Perhaps the sweetest surprise on that list? Dark chocolate that contains between 70 and 85 percent cocoa comes in at about 65 milligrams (mg) per ounce, notes the U.S. Department of Agriculture. According to the NIH, the daily value (DV) of magnesium is 420 mg, so 1 oz offers about 15 percent of the DV and can help you reach this goal. Just keep in mind it’s a treat — so indulging in moderation is crucial.
4. Citrus and Leafy Greens Provide Vitamin C, a Key Nutrient for Good Immune system
Vitamin C may help protect the body against oxidative stress, and that helps support immune function, says Palinski-Wade. Oxidative stress happens when there is an imbalance of healthy antioxidants and harmful substances called free radicals in the body, research shows. Oxidative stress is associated with an increased risk of various health conditions, including stroke, cancer, and diabetes, a study suggests.
Choose foods that are loaded with this vitamin. According to the NIH, foods with vitamin C include oranges, lemons, strawberries, blueberries, tomatoes, broccoli, leafy greens like kale, and bell peppers. To help retain vitamin C in your food, enjoy it raw when possible. Vitamin C is heat sensitive, so cooking can reduce the amount of this nutrient that your body can take in, according to an article published in April 2018 in Food Science and Biotechnology.
5. Nuts and Seeds Supply Immunity-Supportive Vitamin E, Selenium, and Magnesium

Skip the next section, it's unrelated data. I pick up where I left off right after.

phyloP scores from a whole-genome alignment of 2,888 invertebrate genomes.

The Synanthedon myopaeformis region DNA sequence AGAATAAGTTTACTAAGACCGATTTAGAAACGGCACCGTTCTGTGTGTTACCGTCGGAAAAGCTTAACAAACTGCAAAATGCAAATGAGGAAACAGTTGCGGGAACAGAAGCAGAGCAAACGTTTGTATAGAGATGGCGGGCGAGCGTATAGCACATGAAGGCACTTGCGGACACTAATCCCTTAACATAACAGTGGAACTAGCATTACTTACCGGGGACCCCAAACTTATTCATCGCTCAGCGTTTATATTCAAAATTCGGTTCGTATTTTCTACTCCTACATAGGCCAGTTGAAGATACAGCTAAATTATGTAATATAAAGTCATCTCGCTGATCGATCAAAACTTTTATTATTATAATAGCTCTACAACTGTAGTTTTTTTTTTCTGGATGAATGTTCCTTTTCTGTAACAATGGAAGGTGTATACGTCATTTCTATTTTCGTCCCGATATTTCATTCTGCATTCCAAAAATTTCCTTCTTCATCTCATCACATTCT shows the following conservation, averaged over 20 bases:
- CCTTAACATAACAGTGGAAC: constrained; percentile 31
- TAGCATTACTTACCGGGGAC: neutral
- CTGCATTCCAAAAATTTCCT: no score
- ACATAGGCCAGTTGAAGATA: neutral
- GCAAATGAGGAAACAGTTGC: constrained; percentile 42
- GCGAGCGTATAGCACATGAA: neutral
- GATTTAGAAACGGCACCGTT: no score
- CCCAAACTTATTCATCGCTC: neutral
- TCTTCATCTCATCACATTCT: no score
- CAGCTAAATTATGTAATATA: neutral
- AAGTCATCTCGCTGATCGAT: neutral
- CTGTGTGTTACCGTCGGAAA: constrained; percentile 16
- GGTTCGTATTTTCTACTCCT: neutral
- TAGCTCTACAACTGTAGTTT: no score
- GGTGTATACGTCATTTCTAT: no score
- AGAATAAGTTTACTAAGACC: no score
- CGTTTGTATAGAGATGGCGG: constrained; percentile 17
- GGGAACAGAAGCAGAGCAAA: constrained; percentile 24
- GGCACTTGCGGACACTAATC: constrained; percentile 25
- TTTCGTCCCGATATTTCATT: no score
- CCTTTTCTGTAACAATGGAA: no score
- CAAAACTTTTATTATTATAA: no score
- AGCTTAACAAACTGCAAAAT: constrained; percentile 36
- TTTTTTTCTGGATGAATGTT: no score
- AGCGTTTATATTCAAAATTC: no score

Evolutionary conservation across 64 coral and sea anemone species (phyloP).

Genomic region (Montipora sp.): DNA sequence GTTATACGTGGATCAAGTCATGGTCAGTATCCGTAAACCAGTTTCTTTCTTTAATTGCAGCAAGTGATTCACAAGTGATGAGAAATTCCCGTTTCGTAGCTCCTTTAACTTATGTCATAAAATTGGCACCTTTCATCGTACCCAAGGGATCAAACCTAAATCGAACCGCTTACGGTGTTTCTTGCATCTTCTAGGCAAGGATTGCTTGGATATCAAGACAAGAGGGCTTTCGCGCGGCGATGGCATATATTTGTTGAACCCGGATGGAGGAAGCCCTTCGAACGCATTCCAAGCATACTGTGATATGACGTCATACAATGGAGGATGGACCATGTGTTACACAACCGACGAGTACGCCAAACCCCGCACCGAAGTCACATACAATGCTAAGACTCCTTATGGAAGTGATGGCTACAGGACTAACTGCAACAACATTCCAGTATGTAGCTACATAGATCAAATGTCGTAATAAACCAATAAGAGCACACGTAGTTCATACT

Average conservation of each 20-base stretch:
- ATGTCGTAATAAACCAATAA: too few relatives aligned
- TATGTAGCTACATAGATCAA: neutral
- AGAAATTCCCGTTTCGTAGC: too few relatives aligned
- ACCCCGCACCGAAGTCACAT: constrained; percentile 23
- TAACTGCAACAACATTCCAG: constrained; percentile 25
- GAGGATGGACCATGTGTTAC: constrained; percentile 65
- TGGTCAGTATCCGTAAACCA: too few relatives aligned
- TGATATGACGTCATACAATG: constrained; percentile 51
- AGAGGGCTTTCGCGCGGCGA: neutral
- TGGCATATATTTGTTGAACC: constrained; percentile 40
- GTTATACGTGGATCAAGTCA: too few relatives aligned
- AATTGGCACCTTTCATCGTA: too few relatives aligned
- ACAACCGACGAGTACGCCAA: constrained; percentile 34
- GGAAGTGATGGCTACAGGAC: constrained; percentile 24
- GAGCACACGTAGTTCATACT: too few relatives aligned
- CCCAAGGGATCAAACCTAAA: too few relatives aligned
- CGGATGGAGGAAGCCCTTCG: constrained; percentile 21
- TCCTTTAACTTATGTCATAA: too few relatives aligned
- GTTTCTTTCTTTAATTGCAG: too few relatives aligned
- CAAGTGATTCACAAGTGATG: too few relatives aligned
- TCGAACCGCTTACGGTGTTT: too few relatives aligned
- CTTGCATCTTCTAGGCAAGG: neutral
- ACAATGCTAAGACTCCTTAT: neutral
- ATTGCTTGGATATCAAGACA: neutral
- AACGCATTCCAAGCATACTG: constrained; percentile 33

For a filling snack that’s also a big-time help to your immune system, reach for a handful of nuts or seeds. Not only do they have magnesium, but they’re also rich with vitamin E, an antioxidant that’s been shown to improve the body’s ability to fight off bacteria and viruses, according to the NIH.
Plus, it doesn’t take much to get the benefits, Caldwell notes.
“Just one Brazil nut packs more than 100 percent of your daily selenium needs, a mineral that can strengthen your immune system,” she says. Indeed, according to the NIH, 1 oz of Brazil nuts (about six to eight nuts) provides 989 percent of the DV of selenium.
Other options like sunflower seeds, almonds, walnuts, and pecans can give you that vitamin E boost with just a small handful, and they’re a tasty addition to salads and other dishes, says Caldwell. They’re versatile, too, since you can roast them for a snack or make your own homemade nut flour, as the Healthy Maven shows in one of her recipes.
One caveat to keep in mind is that portion control is essential when it comes to nuts. They’re a healthy food but are calorie dense, so overindulgence could contribute to weight gain, says Caldwell.
6. Garlic and Onions Contain Potential Antiviral Properties
Garlic gets that distinctive smell from sulfur compounds, says Palinski-Wade, and regardless of whether you love the aroma, it offers protective benefits to your health and immune response, she notes. That’s because when garlic is crushed or chopped, it produces allicin, which previous research has highlighted for its antiviral and antibacterial properties.
Onions have a substance called quercetin, she adds, which may help regulate histamine response and contains antiviral properties, according to a study published in January 2016 in Viruses.
Looking for a powerful immune-driven dinner? Whip up some fresh pasta sauce with garlic and onions, plus tomatoes for that vitamin C addition, she suggests. This recipe from Taste of Home can show you how.